Fast Facts

Hurricanes are a leading cause of major power outages in the U.S., impacting millions of customers in recent years. Utilities in hurricane-affected states have invested in ways to better equip their grids to withstand and rapidly recover from hurricanes. For example, some utilities have elevated equipment to protect grid infrastructure from flooding.

The Department of Energy and its National Laboratories are developing planning tools, such as metrics to track grid resilience. However, we recommended that DOE create a plan to better guide these efforts and to better inform utilities about available resources at its National Labs.

Elevated substation in New York to protect from flooding

Before and after photos of a substation first on the ground, then on a raised platform.

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Highlights

What GAO Found

Since 2012, utilities have taken steps to improve grid resilience to severe hurricanes, such as (1) implementing storm hardening measures to enable the grid to better withstand the effects of hurricanes; (2) adopting technologies to enhance operational capacity and help quickly restore service following disruptions; and (3) participating in mutual aid programs with other utilities and training and planning exercises. For example, utilities have implemented storm hardening measures that include elevating facilities and constructing flood walls to protect against storm surges. Utilities have also adopted technologies that enhance communication capabilities and monitor systems to detect, locate, and repair sources of disruptions. However, these utilities reported challenges justifying grid resilience investments to obtain regulatory approval, and some utilities have limited resources to pursue such enhancements.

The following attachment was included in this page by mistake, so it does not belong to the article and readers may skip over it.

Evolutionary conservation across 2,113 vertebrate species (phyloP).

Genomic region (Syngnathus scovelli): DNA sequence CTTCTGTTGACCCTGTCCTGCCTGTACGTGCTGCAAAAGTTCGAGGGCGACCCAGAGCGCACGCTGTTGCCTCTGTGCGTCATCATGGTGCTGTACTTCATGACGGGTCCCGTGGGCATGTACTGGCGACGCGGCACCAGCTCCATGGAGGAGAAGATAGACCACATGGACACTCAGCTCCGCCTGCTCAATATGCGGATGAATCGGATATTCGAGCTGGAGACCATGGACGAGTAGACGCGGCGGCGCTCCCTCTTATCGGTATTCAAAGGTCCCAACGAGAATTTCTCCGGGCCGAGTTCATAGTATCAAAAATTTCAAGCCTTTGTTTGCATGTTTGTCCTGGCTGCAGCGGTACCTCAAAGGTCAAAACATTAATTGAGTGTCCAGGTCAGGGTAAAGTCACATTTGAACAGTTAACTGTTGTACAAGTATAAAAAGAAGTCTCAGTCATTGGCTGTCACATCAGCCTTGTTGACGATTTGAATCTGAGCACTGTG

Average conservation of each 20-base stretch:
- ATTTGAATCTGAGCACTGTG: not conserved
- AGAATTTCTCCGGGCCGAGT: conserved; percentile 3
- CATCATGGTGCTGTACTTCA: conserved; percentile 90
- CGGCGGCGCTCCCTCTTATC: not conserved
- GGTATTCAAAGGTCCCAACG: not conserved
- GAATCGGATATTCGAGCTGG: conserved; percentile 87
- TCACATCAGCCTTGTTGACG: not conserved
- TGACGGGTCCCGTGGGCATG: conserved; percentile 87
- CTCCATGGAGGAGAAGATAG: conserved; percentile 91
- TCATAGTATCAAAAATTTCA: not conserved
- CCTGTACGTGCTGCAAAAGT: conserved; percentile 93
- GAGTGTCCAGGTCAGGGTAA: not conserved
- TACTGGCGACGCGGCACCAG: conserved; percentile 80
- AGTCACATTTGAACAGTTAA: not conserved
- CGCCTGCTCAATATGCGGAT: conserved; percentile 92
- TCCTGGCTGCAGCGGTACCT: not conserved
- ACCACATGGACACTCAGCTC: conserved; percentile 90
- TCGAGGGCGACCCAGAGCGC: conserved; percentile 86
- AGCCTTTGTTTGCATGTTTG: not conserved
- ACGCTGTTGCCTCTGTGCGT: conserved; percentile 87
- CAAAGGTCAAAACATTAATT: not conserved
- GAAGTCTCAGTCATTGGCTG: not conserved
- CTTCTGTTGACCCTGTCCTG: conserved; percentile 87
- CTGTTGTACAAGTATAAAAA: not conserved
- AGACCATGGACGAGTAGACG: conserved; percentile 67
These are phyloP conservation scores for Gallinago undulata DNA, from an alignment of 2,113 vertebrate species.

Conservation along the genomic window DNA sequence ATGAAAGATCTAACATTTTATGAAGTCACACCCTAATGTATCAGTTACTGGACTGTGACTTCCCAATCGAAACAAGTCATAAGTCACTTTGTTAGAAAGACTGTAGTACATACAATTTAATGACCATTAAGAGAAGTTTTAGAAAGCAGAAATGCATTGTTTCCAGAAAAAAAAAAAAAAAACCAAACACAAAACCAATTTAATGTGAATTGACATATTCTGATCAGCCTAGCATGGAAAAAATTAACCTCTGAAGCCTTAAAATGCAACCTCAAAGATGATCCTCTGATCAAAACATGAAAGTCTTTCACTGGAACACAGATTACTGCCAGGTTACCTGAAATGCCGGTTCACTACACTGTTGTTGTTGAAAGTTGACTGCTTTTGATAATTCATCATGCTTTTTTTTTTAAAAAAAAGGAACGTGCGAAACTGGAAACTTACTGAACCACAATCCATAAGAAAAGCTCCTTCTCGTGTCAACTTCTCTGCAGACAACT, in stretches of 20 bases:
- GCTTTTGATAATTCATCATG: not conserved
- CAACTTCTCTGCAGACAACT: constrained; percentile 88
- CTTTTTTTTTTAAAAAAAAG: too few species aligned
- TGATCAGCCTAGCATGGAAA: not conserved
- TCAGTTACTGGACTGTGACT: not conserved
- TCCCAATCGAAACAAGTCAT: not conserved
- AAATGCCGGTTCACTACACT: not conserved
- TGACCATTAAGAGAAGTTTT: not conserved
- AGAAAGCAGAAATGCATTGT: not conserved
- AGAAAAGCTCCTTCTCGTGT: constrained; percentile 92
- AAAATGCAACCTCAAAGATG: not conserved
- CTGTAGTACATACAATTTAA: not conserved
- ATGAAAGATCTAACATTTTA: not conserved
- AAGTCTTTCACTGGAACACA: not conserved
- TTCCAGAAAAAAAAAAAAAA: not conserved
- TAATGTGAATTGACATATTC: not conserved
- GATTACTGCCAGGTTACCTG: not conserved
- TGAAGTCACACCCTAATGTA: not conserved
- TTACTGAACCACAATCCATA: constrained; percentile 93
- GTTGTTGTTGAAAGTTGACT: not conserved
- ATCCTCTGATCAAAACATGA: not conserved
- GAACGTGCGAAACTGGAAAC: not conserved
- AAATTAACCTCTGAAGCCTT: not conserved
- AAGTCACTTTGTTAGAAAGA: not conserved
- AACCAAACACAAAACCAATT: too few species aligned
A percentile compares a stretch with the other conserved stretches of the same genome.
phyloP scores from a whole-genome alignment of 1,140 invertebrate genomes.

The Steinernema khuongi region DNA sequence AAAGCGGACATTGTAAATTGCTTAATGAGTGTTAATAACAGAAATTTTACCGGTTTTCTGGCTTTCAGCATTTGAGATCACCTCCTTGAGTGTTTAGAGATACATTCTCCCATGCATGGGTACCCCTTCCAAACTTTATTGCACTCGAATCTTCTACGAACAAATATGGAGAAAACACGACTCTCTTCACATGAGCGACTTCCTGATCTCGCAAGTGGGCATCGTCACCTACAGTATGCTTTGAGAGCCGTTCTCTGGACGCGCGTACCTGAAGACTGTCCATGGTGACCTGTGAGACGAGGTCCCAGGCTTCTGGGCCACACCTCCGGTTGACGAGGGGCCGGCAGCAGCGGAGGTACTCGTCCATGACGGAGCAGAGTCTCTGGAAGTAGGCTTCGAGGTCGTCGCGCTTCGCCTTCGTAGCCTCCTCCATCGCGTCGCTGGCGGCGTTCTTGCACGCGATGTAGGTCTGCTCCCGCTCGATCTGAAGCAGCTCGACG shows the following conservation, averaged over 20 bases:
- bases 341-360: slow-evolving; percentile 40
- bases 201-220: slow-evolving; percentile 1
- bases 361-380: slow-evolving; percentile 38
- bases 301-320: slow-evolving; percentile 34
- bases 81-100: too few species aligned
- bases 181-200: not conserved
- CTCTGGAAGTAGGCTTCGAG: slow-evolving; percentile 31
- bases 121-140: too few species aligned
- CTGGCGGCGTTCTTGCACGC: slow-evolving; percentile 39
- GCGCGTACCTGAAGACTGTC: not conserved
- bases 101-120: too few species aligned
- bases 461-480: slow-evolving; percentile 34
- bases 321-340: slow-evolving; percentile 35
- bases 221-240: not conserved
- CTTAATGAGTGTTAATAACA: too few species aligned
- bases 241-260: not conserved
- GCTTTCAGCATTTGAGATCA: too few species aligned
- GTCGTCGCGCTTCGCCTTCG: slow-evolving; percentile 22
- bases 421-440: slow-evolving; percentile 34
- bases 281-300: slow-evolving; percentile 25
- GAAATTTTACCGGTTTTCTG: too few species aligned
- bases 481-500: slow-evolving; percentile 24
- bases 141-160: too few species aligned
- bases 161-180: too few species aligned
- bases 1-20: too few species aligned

Example of Hurricane Resilience Improvement: Elevated Substation